Thank You in Spanish: 15+ Creative Ways to Express Your Gratitude
Saying thank you is an inherent human trait.
Granted, other species have their own different ways of showing gratitude, but we’re the only ones who can utter it aloud and choose the moment when and the way in which we want to say it.
In this post, I’ll teach you 15 unique ways to say thank you in Spanish!
After this, you can move on to master you’re welcome in Spanish next.
- 1. Gracias — Thank you
- 2. Muchas gracias — Thank you very much
- 3. Mil gracias — Thanks a million, thank you very much
- 4. Muchísimas gracias — Thank you very much, thanks a lot
- 5. (Muchas) gracias por todo — Thank you (very much) for everything
- 6. Te/se lo agradezco — I thank you
- 7. Gracias a todos — Thanks everyone
- 8. Estoy muy agradecido/a — I’m very thankful
- 9. Se agradece — It’s appreciated
- 10. Muy amable — Thank you kindly, you’re kind
- 11. Es muy amable de tu/su parte — That’s very kind of you
- 12. Gracias, ¡qué lindo! — Thanks, how nice!
- 13. ¡Te pasaste! — You shouldn’t have!
- 14. Gracias igual — Thanks anyway, thanks all the same
- 15. Gracias por nada — Thanks for nothing
- Verbs to Say “Thank You” in Spanish
- The Importance of Saying Thank You in Spanish
1. Gracias — Thank you
This is the most common way of thanking someone in Spanish. It literally means “thanks.”
2. Muchas gracias — Thank you very much
When you’re very thankful, you can literally give many thanks to the other person.
3. Mil gracias — Thanks a million, thank you very much
This is quite an informal way of saying “thank you very much” with a twist. While the literal translation is “a thousand thanks,” the English equivalent would be something like “thanks a million.”
But you can also say un millón de gracias—which is literally “thanks a million”—if you’re really, really, really in the mood for thanking someone.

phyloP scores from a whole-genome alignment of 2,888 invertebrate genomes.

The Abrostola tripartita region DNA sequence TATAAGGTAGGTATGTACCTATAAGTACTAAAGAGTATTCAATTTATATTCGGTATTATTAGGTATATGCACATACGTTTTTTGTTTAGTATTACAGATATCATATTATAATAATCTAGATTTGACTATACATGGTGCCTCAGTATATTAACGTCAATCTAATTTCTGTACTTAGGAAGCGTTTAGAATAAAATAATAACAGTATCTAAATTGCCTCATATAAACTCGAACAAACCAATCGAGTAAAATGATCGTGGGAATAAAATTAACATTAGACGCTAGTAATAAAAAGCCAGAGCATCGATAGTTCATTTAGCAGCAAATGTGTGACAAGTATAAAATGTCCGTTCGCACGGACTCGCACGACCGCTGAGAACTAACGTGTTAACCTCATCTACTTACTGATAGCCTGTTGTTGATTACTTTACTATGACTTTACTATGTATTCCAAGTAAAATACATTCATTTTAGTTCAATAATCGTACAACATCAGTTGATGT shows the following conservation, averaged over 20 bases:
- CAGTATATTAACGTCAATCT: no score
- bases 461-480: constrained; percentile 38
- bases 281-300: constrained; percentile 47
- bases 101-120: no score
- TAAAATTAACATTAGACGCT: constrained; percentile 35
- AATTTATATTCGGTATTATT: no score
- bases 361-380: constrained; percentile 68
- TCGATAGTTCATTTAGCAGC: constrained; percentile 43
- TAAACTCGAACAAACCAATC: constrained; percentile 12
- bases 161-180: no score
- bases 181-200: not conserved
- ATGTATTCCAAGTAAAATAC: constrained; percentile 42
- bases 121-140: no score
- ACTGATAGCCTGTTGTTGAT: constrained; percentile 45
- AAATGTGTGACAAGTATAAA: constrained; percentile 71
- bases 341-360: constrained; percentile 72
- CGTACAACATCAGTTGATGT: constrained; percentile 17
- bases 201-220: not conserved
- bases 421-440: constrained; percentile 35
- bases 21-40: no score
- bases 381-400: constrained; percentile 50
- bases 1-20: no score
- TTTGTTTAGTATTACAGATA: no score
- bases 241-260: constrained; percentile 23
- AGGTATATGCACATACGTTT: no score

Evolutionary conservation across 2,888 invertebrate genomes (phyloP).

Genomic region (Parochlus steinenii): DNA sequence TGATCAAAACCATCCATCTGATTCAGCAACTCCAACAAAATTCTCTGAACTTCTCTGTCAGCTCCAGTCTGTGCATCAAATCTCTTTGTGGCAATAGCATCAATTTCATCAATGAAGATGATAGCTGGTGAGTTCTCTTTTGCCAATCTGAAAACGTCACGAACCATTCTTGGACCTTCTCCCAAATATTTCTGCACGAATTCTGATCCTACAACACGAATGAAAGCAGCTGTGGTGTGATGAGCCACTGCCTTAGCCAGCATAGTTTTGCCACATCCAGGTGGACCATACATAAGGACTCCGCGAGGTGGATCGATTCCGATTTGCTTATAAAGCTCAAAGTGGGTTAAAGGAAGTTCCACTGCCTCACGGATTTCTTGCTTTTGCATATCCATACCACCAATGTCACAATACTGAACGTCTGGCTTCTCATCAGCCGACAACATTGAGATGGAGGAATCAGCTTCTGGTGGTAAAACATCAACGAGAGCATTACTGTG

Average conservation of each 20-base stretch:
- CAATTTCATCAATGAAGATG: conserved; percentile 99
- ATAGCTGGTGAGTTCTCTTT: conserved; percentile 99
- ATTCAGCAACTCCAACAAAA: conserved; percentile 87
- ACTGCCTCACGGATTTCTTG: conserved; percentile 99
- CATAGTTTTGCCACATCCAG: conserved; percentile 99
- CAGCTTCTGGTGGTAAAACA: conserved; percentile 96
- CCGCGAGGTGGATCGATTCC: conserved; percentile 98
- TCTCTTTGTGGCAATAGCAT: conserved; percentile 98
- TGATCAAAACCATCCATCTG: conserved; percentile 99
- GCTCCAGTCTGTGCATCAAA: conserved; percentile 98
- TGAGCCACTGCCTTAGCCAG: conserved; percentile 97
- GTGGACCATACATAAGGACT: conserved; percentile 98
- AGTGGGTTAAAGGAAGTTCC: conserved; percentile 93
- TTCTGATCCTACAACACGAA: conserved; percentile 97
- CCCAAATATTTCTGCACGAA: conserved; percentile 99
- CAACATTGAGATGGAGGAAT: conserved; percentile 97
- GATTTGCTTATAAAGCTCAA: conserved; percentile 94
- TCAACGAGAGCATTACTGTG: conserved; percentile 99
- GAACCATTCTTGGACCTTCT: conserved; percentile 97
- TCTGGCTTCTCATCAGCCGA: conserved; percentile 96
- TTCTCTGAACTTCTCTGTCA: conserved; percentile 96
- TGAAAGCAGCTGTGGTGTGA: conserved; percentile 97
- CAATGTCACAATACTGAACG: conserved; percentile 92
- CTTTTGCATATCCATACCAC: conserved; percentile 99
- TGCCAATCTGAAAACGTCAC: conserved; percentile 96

4. Muchísimas gracias — Thank you very much, thanks a lot
Have you ever heard of the augmentative -ísimo/a in Spanish? Since it makes everything bigger, saying muchísimas gracias makes the expression much more intense than a simple “thank you.”
5. (Muchas) gracias por todo — Thank you (very much) for everything
This is quite a nice expression and a very common way of thanking someone for everything they’ve done for us without having to be specific.
6. Te/se lo agradezco — I thank you
We use te with friends and family and se with people we’re not so close to.
It’s also very common to add one of two expressions to the end of this construction:
de (todo) corazón — from the bottom of my heart
en el alma — lit. “on the soul” or thank you from the bottom of my soul
These expressions mean you’re deeply and honestly thankful.
7. Gracias a todos — Thanks everyone
At some point, you’ll probably want to thank more than one person. While gracias will suffice, if you want to be a bit more specific (or emphasize that you’re thanking everyone), gracias a todos is a nice simple one to know.
It also features the personal a, which doesn’t exist in English but is needed in this context!
8. Estoy muy agradecido/a — I’m very thankful
Remember to choose the correct form of the adjective agradecido, depending on the gender and number of the speaker(s).
9. Se agradece — It’s appreciated
If you want to dip your toes in the Spanish passive voice, try this way of saying thank you in Spanish. Though the active voice is more commonly used, the passive voice can also be useful in some situations to provide different shades of meaning.
10. Muy amable — Thank you kindly, you’re kind
While this phrase translates literally to “very kind,” it’s a way of saying “thank you kindly,” or thanking someone in a way that implies the person you’re addressing is kind.